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by CTuttle

MENA Mashup: Egypt, Iran, Israel, and Turkey

9:00 pm in Uncategorized by CTuttle

Upon the third anniversary of the Tahrir Square revolution…

What a President Sisi must clarify

…The troubling thing for Egyptians is not that they are about to elect a new soldier-president, but that they are about to elect a new soldier-president about whose policies, capabilities, democratic values, governance style and national plans they know virtually nothing.

Sisi should be aware of the fact that he is preparing to assume the presidency on the strength of the two greatest but most fickle passions that any political leader can count on to shape his or her incumbency – blind love and fierce fear – because the mass adoration he enjoys on the basis of these frenzies can disappear as quickly as it appeared. The combination of intense love for Sisi as the national savior and deep fear of the hapless Muslim Brotherhood due to its miserable and greedy yearlong performance in office means that Sisi’s strong mandate can last as long as any fleeting emotion lasts with a human being – perhaps months at best.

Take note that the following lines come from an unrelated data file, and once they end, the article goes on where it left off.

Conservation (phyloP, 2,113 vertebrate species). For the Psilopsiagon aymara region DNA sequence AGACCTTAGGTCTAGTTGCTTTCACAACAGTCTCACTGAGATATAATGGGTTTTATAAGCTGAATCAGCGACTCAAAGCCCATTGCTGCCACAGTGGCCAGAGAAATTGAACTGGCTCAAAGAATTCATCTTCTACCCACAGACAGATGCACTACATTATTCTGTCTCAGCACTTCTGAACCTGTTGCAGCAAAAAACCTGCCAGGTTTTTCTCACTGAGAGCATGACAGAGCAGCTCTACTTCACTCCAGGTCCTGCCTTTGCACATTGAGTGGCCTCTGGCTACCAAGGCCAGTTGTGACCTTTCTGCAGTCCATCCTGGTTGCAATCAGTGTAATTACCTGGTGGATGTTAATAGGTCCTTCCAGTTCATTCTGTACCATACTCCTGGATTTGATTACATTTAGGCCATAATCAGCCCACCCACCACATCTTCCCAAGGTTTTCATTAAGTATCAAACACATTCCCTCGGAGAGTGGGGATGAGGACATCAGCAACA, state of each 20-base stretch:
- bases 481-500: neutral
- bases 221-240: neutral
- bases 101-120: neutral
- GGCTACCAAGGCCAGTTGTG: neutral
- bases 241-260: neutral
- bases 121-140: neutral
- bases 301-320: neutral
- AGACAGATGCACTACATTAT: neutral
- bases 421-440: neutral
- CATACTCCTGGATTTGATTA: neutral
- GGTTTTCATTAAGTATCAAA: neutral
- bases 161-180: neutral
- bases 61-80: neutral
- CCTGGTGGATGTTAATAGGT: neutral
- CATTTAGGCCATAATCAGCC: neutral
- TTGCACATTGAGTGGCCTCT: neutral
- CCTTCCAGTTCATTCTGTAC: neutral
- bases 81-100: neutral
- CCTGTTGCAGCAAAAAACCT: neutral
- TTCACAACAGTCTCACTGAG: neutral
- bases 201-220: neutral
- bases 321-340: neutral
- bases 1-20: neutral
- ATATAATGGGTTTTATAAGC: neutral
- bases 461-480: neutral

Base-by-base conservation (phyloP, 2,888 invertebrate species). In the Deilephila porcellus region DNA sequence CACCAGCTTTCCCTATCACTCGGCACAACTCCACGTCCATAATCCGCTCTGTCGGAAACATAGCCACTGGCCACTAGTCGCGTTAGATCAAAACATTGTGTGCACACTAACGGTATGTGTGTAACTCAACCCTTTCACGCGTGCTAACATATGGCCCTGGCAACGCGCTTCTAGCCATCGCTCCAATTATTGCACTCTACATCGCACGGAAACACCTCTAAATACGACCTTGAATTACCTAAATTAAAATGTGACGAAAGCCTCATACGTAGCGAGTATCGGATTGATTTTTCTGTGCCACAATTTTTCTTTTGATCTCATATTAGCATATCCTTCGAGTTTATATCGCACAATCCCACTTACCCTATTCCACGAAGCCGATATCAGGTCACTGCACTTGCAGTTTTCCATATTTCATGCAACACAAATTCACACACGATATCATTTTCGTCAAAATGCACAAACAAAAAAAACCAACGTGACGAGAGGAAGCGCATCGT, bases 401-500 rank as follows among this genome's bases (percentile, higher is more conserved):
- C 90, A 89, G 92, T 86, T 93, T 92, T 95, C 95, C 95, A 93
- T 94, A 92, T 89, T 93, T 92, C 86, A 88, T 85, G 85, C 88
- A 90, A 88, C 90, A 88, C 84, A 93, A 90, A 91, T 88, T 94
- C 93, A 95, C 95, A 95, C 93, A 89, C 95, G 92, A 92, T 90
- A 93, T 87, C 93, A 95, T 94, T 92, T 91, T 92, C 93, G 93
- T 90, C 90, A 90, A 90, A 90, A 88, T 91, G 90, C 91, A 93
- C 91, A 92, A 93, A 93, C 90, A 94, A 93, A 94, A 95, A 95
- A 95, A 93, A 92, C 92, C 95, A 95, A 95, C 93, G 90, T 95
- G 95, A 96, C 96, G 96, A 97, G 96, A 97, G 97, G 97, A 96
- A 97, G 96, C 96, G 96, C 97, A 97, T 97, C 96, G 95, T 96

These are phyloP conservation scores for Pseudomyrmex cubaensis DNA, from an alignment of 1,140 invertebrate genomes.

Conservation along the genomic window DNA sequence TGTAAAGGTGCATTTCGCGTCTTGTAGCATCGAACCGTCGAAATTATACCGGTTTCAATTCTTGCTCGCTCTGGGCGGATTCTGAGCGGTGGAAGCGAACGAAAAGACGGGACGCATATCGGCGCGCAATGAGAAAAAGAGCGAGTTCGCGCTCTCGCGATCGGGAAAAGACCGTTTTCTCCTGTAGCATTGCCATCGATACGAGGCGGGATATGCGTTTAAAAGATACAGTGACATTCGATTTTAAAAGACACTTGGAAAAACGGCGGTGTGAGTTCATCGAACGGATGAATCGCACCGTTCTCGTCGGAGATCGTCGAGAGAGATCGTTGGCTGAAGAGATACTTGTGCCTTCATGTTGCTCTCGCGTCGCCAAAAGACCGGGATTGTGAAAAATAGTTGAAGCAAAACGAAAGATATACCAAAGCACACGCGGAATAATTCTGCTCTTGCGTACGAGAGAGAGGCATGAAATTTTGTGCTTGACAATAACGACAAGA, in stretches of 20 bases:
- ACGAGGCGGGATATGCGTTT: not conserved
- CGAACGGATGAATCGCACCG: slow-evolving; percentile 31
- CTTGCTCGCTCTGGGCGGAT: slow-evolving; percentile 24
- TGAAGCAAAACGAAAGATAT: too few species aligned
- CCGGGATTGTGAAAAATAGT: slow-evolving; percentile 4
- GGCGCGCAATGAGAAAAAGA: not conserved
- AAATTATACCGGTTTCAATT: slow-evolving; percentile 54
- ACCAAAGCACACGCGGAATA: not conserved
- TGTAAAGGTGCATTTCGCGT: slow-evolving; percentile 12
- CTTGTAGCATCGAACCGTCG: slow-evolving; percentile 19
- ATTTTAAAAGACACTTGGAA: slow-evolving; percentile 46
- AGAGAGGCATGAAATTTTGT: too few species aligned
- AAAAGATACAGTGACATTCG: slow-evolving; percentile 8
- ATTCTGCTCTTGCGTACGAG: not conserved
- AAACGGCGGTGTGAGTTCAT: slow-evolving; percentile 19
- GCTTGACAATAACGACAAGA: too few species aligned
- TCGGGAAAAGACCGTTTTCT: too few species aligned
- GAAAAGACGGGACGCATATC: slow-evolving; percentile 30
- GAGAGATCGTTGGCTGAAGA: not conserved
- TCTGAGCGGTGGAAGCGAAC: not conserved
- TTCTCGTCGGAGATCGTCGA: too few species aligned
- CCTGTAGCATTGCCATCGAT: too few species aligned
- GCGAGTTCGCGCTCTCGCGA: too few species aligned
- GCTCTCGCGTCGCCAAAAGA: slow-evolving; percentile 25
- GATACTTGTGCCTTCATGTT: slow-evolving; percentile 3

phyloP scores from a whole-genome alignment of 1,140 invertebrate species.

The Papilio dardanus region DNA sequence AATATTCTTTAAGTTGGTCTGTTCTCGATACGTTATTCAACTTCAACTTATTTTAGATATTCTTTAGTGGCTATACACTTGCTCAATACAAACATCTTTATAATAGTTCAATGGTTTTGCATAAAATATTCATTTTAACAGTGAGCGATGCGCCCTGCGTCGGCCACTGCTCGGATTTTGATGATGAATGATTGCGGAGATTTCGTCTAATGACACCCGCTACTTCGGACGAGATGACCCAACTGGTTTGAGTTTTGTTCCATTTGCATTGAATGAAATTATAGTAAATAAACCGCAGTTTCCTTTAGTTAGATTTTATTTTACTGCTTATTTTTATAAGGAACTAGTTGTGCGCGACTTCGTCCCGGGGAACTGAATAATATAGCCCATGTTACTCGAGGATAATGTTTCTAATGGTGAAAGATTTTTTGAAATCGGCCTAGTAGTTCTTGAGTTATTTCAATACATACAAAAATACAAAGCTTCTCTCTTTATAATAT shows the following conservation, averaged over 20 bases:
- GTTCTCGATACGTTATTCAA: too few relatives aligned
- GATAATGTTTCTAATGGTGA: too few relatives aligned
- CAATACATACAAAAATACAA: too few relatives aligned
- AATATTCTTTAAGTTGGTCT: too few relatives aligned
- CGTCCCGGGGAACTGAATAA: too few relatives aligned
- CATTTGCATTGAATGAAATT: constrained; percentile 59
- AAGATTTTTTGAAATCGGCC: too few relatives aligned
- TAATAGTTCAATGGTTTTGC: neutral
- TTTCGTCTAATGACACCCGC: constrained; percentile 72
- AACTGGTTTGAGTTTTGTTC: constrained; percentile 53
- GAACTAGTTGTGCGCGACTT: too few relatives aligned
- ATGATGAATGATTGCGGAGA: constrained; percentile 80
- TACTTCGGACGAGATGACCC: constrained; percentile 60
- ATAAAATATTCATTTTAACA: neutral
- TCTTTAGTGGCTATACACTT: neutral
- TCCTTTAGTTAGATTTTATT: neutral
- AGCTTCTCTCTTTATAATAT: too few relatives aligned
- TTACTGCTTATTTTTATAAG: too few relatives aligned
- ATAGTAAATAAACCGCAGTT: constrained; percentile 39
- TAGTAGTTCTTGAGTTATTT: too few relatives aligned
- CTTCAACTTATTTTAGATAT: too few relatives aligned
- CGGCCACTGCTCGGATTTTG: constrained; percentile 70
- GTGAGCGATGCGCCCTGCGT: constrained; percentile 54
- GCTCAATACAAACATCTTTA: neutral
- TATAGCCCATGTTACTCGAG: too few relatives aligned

By summer, the three big problems that plague modern Egypt and the entire Arab region – chronic military governance, domestic secular-religious schisms and socioeconomic distress – will remain unresolved and likely could worsen. They will resurface and could damage and threaten Sisi, as they have all other Arab leaders since the 1970s, depending on how he uses the power at his disposal. {…}